Broadcaster Willie Jackson is taking legal action after failing to secure one of two urban Maori positions on the Independent Maori Statutory Board, which provides advice to Auckland Council on Maori issues.
Last August, a selection body appointed Waipareira Trust chief executive John Tamihere and Papakura Marae chief executive Tony Kake from eight candidates to the two mataawaka (urban Maori) positions on the board for the second term of the Auckland Council.
Mr Tamihere served in the first term of the council on the board, whose members are paid about $53,000 a year.
The body also made seven mana whenua appointments to the nine-person board, whose unelected members sit on council committees with voting rights.
In a statement of claim filed in the High Court at Auckland, Mr Jackson's lawyer, Te Kani Williams, challenged the process of the selection body, particularly the requirement "to take into account the views of mataawaka when choosing the representatives".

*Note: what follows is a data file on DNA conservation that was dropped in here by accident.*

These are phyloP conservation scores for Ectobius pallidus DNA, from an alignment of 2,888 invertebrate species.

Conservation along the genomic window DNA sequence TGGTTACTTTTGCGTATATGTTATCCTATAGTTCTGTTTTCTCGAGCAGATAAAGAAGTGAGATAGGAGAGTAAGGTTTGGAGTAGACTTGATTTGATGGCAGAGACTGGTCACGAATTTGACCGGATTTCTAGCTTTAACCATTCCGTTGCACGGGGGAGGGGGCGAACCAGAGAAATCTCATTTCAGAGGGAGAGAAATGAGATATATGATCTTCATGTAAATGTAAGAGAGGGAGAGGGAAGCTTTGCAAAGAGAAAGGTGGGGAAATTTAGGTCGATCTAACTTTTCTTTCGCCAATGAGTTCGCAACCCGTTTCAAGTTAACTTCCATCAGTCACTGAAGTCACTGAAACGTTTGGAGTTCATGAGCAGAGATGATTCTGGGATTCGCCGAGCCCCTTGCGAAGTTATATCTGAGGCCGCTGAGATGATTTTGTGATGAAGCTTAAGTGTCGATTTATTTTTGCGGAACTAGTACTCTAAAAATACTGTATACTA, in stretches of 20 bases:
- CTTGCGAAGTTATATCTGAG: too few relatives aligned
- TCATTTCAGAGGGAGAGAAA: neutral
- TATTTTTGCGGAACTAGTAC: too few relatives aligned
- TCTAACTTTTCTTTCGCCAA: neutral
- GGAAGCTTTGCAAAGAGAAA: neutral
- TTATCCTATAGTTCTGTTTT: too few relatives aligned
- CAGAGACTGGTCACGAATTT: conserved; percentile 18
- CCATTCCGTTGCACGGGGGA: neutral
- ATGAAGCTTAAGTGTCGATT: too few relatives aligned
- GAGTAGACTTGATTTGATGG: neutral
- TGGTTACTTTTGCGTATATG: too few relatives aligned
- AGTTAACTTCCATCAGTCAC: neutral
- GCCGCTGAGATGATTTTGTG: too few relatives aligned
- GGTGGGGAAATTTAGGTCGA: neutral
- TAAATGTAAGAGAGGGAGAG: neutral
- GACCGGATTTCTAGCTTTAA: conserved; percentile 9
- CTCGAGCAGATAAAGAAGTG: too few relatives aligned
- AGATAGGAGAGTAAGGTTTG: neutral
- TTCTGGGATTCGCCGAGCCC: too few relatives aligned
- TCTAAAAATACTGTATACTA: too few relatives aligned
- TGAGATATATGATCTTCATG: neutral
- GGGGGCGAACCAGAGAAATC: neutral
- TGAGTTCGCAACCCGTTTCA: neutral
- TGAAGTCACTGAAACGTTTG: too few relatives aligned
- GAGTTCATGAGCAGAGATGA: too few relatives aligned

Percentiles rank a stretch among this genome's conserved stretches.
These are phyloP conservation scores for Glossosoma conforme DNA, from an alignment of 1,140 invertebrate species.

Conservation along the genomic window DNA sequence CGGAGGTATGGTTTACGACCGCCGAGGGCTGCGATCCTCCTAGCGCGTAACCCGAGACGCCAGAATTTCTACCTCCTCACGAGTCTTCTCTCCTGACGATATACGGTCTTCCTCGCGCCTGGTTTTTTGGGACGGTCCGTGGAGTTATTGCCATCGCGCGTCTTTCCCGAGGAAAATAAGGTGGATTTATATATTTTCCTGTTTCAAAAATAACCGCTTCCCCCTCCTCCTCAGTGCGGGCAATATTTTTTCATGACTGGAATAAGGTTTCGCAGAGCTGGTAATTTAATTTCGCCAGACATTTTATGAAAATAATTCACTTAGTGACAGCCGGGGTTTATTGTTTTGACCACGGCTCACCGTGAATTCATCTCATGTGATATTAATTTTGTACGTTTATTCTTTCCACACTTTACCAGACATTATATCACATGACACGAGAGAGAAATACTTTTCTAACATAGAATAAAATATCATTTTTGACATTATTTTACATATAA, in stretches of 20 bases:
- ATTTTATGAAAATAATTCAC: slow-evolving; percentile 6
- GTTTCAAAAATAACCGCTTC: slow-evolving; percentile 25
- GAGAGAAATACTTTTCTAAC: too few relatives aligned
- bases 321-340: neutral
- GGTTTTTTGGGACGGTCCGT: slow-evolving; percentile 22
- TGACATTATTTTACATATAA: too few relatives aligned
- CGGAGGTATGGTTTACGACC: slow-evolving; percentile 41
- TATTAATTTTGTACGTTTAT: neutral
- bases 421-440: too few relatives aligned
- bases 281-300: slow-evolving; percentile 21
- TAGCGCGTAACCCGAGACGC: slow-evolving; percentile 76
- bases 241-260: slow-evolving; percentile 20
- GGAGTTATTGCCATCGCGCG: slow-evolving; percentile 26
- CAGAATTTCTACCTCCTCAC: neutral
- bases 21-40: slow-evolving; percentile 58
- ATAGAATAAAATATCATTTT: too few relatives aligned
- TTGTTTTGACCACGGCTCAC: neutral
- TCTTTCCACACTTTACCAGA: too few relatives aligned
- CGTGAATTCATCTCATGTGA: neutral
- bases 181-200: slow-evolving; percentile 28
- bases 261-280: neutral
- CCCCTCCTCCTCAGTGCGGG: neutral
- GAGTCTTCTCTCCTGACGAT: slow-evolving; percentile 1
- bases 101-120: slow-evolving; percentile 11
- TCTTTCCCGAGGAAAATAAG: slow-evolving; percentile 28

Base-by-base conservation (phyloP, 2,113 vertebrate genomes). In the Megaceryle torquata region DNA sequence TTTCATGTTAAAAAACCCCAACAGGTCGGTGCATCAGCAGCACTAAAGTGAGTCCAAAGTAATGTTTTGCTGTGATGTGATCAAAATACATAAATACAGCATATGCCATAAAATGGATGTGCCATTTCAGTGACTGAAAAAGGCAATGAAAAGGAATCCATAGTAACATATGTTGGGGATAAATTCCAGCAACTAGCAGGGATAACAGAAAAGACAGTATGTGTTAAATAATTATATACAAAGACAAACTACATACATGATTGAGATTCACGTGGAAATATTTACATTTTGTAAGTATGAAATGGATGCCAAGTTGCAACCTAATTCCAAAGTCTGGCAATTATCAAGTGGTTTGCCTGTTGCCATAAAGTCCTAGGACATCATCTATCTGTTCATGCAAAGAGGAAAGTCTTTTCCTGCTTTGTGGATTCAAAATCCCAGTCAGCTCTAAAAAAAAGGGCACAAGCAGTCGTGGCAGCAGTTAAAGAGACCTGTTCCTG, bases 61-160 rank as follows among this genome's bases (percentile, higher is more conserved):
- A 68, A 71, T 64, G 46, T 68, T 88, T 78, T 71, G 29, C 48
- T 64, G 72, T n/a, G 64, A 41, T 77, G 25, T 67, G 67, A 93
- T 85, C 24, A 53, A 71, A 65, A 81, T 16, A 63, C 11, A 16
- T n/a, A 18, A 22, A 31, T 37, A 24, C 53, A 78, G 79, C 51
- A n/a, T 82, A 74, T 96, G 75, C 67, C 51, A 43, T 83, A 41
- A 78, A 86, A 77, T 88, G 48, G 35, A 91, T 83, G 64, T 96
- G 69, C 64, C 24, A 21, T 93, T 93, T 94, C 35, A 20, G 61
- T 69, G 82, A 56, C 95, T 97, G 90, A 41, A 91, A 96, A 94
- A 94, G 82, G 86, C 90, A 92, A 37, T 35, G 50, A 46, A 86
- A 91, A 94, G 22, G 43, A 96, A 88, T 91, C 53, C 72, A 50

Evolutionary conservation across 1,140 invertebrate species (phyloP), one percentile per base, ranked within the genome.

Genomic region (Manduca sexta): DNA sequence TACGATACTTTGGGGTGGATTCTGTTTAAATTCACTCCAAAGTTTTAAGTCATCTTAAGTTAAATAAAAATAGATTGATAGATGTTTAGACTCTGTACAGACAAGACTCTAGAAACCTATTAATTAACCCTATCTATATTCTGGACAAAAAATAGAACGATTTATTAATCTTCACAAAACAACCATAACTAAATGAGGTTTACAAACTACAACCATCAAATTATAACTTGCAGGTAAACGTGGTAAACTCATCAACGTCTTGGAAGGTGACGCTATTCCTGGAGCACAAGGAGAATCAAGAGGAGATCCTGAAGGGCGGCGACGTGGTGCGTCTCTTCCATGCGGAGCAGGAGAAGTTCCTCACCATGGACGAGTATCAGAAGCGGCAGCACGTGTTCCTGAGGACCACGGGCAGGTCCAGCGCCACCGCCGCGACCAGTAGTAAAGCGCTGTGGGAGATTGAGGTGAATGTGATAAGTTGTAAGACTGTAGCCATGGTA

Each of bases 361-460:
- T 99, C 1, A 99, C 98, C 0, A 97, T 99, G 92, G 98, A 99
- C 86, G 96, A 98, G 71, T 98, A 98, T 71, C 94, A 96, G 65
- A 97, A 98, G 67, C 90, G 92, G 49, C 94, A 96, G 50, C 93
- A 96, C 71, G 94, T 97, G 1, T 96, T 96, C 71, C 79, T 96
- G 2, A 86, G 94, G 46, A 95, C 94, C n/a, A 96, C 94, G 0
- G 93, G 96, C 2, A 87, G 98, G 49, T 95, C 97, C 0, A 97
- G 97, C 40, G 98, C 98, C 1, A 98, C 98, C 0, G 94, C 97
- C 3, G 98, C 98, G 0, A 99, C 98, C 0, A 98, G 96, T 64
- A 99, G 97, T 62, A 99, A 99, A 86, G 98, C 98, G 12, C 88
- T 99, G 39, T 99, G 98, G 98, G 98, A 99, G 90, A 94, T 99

Mr Williams said Mr Jackson produced nine documents from mataawaka backing his nomination whereas Mr Kake produced no supporting documents.
Mr Jackson's supporters included several marae, one of which was Papakura Marae, and the Maori Council and the Mormon and Destiny churches.
The statement of claim also questioned the closed voting process.
Mr Jackson is asking the court to rule Mr Kake's appointment invalid. He wants the selection body to reconsider or for Maori Affairs Minister Pita Sharples to make a new appointment.
Mr Jackson could not be reached for comment yesterday. Mr Kake said he was one of four respondents, the others being the selection body, Maori Statutory Board and Dr Sharples.
The selection was made three months before Mr Jackson and Mr Tamihere were taken off air by RadioLive after a controversial interview with a teenage girl.